Muni Bonds Seen Rallying as Clinton Pledges to Tax High EarnersBy
10-year tax-exempt bonds yield almost as much as Treasuries
Barclays says election often profoundly affects municipals
If investors in the $3.8 trillion municipal-bond market were focused primarily on their portfolios, they’d probably be rooting for a Hillary Clinton victory Tuesday.
The federal tax exemption on income from state and local debt becomes even more alluring if the Democrat is able to follow through on plans to raise taxes on those making more than $250,000. Republican Donald Trump favors massively slashing taxes, which he argues will stimulate growth, but that could make the securities even less of a draw.
“If you think that taxes are going to go up in a Clinton administration, then munis become more attractive,” said Jim Colby, a senior strategist who manages about $4.6 billion of VanEck municipal exchange-traded funds in New York. “If Trump wins and he sticks to his proposal of reducing taxes categorically across the board to some lower rate, that could have a dampening effect upon municipals because the impact of the tax-free coupon becomes less important or less significant.”
The outcome of the top U.S. executive contest often has “profound” effects on the municipal market since it can lead to tax policy changes, according to Barclays Plc. Investors try to foresee the direction and position accordingly, said Mikhail Foux, Barclays head of municipal strategy. A “relief rally” is expected if Clinton wins, he said. State and local debt has gained 3.3 percent this year through Nov. 3, trailing corporate bonds and Treasuries, according to Bank of America Merrill Lynch data.
Since the early 1990s, the muni-Treasury ratio -- which measures the yield of muni bonds against the returns of benchmark Treasury bonds -- falls when a first-term Democrat is elected because of the anticipated jump in the top tax bracket, and it rises when a first-term Republican takes the White House, according to Barclays.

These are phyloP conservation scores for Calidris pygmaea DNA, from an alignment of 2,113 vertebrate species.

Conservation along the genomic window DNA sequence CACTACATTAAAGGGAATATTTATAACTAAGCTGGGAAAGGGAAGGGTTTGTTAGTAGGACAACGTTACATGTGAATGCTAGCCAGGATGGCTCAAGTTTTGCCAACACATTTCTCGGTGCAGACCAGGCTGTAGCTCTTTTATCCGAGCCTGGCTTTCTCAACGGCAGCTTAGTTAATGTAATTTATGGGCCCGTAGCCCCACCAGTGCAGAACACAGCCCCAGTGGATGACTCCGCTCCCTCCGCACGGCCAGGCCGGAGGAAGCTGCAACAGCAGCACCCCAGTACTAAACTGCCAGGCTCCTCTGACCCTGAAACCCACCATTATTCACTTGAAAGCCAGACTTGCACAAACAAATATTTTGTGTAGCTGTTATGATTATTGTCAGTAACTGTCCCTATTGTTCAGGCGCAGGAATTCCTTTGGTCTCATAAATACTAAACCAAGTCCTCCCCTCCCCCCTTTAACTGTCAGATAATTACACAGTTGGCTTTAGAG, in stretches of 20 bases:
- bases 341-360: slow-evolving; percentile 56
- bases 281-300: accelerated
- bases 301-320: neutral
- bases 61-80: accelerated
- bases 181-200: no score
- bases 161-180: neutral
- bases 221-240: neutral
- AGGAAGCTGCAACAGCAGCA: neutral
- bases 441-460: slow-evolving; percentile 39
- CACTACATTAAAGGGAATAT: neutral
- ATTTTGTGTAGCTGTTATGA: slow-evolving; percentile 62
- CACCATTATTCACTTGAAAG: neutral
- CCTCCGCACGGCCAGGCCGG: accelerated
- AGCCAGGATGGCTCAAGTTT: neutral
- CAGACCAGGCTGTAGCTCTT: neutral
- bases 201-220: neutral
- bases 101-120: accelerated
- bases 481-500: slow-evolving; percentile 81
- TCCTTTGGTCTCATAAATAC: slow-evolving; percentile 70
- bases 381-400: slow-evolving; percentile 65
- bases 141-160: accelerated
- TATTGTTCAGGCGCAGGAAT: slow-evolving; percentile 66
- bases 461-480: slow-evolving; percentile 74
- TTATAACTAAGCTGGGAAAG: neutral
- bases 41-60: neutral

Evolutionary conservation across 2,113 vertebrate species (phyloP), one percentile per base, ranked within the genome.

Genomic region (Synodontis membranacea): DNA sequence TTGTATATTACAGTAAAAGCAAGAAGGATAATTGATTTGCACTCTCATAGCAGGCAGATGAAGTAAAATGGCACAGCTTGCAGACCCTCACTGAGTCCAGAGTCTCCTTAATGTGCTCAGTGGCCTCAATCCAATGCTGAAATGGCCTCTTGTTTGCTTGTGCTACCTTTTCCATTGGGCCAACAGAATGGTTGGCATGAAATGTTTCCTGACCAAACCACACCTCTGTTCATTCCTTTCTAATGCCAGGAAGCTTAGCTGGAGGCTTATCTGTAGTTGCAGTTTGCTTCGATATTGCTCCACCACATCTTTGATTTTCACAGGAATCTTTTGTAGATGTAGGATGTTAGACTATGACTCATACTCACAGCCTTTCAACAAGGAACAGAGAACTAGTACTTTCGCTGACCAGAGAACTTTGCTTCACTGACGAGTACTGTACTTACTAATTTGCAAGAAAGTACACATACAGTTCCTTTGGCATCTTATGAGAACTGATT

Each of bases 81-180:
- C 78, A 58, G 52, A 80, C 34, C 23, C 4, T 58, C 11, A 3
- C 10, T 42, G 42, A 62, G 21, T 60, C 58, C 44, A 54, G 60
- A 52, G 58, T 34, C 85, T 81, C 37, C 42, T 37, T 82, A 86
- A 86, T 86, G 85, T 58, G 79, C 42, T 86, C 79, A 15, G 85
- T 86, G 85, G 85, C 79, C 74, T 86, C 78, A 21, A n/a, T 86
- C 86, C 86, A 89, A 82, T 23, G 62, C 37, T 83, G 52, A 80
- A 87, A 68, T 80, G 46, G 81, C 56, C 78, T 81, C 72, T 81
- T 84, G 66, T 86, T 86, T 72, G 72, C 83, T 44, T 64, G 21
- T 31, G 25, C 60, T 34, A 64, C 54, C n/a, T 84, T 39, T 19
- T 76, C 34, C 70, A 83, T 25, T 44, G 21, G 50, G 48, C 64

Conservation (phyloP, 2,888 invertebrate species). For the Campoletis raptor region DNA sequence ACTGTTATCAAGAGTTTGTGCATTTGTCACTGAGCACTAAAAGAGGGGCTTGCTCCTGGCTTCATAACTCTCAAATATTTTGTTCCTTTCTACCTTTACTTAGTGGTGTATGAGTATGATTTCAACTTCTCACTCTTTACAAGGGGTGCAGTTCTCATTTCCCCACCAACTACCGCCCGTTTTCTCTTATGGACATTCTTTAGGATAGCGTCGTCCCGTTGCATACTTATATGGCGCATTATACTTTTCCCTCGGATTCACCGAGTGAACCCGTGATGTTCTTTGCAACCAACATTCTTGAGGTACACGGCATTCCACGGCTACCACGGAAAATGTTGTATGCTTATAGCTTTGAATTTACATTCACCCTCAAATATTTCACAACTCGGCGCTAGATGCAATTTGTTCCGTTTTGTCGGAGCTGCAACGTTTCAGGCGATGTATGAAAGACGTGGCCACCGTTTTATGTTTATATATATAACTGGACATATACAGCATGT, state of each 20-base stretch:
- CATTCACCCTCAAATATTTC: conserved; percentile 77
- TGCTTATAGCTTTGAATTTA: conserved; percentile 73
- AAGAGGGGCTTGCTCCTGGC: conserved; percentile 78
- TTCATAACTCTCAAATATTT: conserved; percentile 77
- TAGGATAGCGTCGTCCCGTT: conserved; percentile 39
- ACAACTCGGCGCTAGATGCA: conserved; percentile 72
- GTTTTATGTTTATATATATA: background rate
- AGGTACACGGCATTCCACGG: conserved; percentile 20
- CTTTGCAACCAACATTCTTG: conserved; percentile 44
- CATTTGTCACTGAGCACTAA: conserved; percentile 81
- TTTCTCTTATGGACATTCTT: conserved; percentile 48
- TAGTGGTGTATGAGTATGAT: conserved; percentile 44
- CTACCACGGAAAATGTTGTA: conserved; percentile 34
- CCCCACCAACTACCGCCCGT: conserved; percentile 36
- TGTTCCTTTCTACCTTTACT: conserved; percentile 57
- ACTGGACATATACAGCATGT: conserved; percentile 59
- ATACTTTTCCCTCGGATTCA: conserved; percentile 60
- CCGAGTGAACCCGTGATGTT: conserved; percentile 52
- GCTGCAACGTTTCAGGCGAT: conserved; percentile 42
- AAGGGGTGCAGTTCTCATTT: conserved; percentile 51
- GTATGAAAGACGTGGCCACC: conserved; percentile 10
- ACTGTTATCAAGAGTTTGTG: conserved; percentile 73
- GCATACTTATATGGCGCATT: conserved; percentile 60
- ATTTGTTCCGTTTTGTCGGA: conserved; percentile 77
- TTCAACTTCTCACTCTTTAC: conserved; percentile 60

A Trump victory would be less favorable to the market, said James Robinson, chief executive officer at Robinson Capital Management in Grosse Pointe Farms, Michigan, who runs a $140 million municipal bond fund of closed-end funds. He expects Clinton to “skate through” while Republicans retain control of Congress.
Both Trump and the Republican-controlled Congress have vowed to cut income taxes, making munis less attractive. In addition, the Federal Reserve would “absolutely,” use a Trump victory as an excuse for not raising interest rates in December, according to Robinson. The futures market sees a 74 percent chance that the Fed will tighten monetary policy at its December meeting, according to pricing in interest-rate futures markets.
“He’s the embodiment of uncertainty,” Robinson said in an interview at Bloomberg headquarters in New York on Friday. “Markets hate uncertainty, so I just can’t see that being good for markets.”
U.S. stock market volatility has surged as polls show a shrinking lead for Clinton before Americans head to the polls on Tuesday. For many, memories of turbulent financial markets after the U.K’s surprise vote to exit the European Union are still fresh. VanEck’s Colby called it “very dangerous” to make assumptions and position yourself based on one candidate winning at this point.
That said, “skittish” stock markets may spur a shift out of equities to a “higher-quality asset class” like municipal bonds, according to Dawn Mangerson, a managing director at McDonnell Investment Management, which oversees about $7.6 billion of tax-exempt debt.
While anxiety about the election has weighed on global markets as polls have shown Clinton’s lead shrinking, she still has an edge over Trump. A split government with Clinton as president is the base case for Blackrock Inc., the world’s largest money manager. That divide signals the difficulty of changing tax policy in the near term, limiting Clinton’s ability to raise taxes on those making more than $250,000 as she’s outlined during the campaign.
“With regards to the election itself, it’s going to be fairly status quo,” said Peter Hayes, who oversees $124 billion as BlackRock’s head of munis. “We’re not buying today in anticipation of tax reform, which gives us higher tax rates and therefore more demand for munis.”
The seasonality and market fundamentals are what’s driving Blackrock’s positive outlook for tax-exempt debt, not the expected election results, said Hayes, who called it a “very good time to buy munis.” The new-issue calendar is starting to dwindle. Municipal issuers have about $7.4 billion of bond sales planned over the next 30 days, the least since July, according to data compiled by Bloomberg.
At the end of the day, local election matters which often drive municipal spending may matter more than the winner at the top of the ticket.
“Whether or not you’re looking at tax policy or on a more local level credit concerns or kind of infrastructure policy, people are putting way to much emphasis on the presidential election,” said Tom Schuette, co-head of investment research and strategy at Solana Beach, California-based Gurtin Municipal Bond Management, which holds about $10.6 billion of state and local debt. "From a muni perspective, all politics is local.”
— With assistance by Martin Z Braun
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